Verdict In Trump’s Civil Fraud Trial Won’t Come Until Later This Month

The verdict in former President Donald Trump’s civil fraud trial will not be announced until early to-mid February as a judge considers a potential penalty upwards of $370 million.

A court spokesperson said Thursday Judge Arthur Engoron expects to issue his ruling sometime this month, although he stressed the timeline was a “rough estimate” that could change. Engoron previously said he hoped to issue a decision by the end of January in the closely watched case, which ended last month after nearly two months of testimony from those inside the Trump Organization, as well as from the former president and his children.

New York Attorney General Leticia James sued Trump, two of his adult sons — Donald Trump Jr. and Eric Trump — and two other associates in 2022, claiming they engaged of decades of fraud to inflate his net worth by billions of dollars to obtain more favorable loans. She has asked the court to impose a penalty of $370 million and bar Trump from ever working in the New York real estate industry again. James has also asked that he be severely limited in his ability to do business there.

Former U.S. President Donald Trump sits in the courtroom during his civil fraud trial at New York Supreme Court on January 11, 2024 in New York City. (Photo by Michael M. Santiago/Getty Images)
Former U.S. President Donald Trump sits in the courtroom during his civil fraud trial at New York Supreme Court on January 11, 2024 in New York City. (Photo by Michael M. Santiago/Getty Images)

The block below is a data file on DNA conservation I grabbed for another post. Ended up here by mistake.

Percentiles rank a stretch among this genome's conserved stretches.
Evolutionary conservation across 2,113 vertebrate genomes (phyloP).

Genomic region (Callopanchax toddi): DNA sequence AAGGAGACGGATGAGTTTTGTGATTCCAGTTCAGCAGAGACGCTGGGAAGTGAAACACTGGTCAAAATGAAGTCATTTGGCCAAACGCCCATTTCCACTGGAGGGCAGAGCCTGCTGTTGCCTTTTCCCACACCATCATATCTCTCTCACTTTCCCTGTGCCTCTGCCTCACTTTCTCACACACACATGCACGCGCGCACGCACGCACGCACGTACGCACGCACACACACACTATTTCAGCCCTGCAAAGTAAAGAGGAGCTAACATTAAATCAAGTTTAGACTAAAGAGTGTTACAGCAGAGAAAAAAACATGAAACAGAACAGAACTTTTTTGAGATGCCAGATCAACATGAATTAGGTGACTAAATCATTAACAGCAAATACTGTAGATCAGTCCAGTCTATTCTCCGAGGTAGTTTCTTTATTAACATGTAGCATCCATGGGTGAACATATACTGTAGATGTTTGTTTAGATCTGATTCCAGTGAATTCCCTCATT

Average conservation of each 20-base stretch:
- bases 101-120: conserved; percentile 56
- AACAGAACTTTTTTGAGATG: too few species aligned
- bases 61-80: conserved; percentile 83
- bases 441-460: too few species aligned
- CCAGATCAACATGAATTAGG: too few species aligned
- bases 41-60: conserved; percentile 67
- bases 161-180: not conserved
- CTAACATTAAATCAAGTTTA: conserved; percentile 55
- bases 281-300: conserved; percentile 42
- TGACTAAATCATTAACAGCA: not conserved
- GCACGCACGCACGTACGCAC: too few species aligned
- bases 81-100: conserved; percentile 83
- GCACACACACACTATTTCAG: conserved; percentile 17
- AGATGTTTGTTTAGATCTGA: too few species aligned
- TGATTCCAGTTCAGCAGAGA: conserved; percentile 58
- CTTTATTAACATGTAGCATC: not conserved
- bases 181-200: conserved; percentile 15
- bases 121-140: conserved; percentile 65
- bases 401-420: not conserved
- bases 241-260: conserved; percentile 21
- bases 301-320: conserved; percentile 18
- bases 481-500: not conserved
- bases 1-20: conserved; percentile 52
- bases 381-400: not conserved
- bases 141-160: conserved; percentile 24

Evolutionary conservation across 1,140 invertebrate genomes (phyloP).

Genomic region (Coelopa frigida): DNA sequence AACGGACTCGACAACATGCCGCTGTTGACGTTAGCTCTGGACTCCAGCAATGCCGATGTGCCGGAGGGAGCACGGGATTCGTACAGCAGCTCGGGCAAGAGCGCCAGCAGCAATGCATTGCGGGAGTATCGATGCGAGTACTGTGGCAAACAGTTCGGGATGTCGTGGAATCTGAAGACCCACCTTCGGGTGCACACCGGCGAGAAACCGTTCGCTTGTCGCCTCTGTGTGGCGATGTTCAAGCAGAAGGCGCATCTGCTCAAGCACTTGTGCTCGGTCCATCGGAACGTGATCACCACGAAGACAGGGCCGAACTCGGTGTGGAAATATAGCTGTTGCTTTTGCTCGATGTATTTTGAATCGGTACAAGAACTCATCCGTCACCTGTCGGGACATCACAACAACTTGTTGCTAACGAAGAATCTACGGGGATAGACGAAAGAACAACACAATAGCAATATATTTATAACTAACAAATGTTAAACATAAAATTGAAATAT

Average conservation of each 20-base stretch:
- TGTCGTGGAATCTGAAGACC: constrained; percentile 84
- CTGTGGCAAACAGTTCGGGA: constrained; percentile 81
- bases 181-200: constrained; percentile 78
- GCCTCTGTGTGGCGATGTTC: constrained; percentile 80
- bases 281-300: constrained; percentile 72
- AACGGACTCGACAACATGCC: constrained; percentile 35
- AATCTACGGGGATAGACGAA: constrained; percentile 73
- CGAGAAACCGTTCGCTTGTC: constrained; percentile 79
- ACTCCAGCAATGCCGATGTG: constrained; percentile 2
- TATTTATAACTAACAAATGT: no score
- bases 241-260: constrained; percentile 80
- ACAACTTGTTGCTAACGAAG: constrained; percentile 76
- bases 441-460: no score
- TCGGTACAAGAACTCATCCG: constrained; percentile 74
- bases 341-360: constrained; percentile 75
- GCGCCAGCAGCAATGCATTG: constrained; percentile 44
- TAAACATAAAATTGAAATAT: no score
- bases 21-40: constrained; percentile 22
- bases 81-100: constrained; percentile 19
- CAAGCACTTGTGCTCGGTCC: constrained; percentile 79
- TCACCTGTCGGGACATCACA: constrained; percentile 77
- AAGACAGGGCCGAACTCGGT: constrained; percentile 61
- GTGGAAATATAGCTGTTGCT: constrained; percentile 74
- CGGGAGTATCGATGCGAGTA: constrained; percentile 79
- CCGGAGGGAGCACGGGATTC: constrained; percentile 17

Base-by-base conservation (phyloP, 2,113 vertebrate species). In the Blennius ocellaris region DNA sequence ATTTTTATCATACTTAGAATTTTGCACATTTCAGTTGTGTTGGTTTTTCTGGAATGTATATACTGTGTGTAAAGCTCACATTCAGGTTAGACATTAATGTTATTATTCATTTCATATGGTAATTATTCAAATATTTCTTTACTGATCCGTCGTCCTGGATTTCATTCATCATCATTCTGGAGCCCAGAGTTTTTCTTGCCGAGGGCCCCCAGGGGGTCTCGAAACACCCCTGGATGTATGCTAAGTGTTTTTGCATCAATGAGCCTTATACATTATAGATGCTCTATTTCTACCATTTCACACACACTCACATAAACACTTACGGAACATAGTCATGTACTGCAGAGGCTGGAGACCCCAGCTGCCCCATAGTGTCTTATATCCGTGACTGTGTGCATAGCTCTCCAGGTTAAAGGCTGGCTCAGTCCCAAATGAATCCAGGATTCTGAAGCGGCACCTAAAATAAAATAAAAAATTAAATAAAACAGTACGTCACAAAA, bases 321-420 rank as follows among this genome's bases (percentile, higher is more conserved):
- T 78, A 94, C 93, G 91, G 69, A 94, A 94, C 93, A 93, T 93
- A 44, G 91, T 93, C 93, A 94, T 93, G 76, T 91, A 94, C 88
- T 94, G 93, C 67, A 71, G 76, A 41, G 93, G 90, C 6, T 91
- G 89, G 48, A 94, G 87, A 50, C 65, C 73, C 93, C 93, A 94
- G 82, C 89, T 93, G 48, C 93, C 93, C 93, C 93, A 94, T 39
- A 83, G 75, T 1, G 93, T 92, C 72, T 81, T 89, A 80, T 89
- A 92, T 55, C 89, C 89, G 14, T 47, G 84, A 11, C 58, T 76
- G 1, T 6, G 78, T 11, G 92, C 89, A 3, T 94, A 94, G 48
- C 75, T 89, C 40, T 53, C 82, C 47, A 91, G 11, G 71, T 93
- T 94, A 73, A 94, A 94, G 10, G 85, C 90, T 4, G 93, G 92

Michael M. Santiago via Getty Images

Engoron had already found Trump and his organization guilty of fraud in a pre-trial ruling in September. At the time, he ordered some of Trump’s companies to be removed from his control or dissolved, although that order is under appeal.

A recent report from an outside monitor has also raised a new specter over the case. Engoron assigned the monitor, a former federal judge named Barbara Jones, in late 2022 to oversee the Trump Organization’s financial dealings. She recently informed him of various errors in financial paperwork that may “reflect a lack of adequate internal controls” at the company, The New York Times reported.

Trump has denied wrongdoing and cast the case as part of a political vendetta. In closing remarks last month, the former president lashed the judge for having his own “agenda” in the case.

“I understand that you can’t listen for more than one minute,” Trump said in the courtroom.

Engoron had a terse reply for his attorney: “Please control your client.”



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